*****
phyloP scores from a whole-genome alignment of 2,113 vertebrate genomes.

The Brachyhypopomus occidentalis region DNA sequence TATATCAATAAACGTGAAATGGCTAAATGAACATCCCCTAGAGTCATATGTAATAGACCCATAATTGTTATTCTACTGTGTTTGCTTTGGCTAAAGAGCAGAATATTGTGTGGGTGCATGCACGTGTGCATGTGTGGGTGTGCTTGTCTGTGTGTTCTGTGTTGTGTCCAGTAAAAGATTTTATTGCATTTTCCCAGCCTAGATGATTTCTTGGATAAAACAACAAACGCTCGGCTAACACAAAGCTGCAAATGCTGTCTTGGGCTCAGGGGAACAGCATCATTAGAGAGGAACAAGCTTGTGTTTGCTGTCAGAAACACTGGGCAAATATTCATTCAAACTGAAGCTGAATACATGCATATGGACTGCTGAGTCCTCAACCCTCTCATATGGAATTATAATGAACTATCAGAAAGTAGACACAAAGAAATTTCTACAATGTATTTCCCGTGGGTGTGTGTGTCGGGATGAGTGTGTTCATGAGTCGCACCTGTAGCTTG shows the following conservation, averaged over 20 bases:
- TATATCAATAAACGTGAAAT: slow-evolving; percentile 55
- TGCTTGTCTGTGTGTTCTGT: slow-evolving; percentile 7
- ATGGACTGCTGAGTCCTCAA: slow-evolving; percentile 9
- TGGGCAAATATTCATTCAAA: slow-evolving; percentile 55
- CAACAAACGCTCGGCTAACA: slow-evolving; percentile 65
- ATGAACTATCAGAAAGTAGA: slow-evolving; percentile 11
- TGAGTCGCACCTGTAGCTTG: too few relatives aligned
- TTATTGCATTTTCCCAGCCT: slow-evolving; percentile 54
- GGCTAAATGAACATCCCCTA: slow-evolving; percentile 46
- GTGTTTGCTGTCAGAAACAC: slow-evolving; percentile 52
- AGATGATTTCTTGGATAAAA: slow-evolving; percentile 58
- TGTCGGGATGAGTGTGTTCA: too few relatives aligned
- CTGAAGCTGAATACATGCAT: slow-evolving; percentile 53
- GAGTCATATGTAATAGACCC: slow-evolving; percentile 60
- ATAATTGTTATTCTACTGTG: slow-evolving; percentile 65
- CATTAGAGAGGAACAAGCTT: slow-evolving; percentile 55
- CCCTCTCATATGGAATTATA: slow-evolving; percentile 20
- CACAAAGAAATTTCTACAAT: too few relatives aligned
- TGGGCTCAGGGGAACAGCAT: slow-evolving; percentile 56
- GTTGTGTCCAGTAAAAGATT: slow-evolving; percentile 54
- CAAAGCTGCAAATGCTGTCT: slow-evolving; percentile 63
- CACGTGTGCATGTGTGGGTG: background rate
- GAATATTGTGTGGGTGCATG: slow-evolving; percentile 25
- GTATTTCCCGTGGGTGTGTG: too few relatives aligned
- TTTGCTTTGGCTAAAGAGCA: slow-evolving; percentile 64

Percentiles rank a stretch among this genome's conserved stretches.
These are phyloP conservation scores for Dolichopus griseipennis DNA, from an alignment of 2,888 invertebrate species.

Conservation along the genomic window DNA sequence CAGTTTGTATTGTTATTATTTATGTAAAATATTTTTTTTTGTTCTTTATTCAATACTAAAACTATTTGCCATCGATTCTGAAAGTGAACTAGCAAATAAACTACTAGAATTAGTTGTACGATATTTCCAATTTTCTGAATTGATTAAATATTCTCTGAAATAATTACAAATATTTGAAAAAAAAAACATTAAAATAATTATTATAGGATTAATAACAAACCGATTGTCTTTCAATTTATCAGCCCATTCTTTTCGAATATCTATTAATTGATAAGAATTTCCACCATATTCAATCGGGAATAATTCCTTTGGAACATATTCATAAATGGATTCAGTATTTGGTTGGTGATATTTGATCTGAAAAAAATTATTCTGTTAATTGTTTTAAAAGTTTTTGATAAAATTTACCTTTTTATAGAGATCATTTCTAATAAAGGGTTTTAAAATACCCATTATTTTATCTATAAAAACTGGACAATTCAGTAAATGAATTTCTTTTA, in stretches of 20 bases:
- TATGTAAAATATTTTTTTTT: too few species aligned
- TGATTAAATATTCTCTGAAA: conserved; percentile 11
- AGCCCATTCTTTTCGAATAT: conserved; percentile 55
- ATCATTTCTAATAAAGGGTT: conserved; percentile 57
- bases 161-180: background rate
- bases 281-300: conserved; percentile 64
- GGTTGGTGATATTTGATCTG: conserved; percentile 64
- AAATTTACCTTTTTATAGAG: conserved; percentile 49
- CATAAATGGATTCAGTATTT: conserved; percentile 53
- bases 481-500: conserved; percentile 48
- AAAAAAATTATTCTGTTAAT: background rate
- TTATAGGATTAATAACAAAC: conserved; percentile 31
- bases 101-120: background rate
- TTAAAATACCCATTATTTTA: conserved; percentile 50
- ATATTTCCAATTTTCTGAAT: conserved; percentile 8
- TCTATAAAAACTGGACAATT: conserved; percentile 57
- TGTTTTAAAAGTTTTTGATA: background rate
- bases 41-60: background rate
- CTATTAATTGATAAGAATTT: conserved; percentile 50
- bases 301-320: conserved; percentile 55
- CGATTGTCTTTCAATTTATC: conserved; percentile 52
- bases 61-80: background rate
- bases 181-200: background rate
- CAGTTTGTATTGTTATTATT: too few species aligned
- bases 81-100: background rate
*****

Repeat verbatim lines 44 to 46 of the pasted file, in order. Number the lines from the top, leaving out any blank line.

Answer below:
- TTAAAATACCCATTATTTTA: conserved; percentile 50
- ATATTTCCAATTTTCTGAAT: conserved; percentile 8
- TCTATAAAAACTGGACAATT: conserved; percentile 57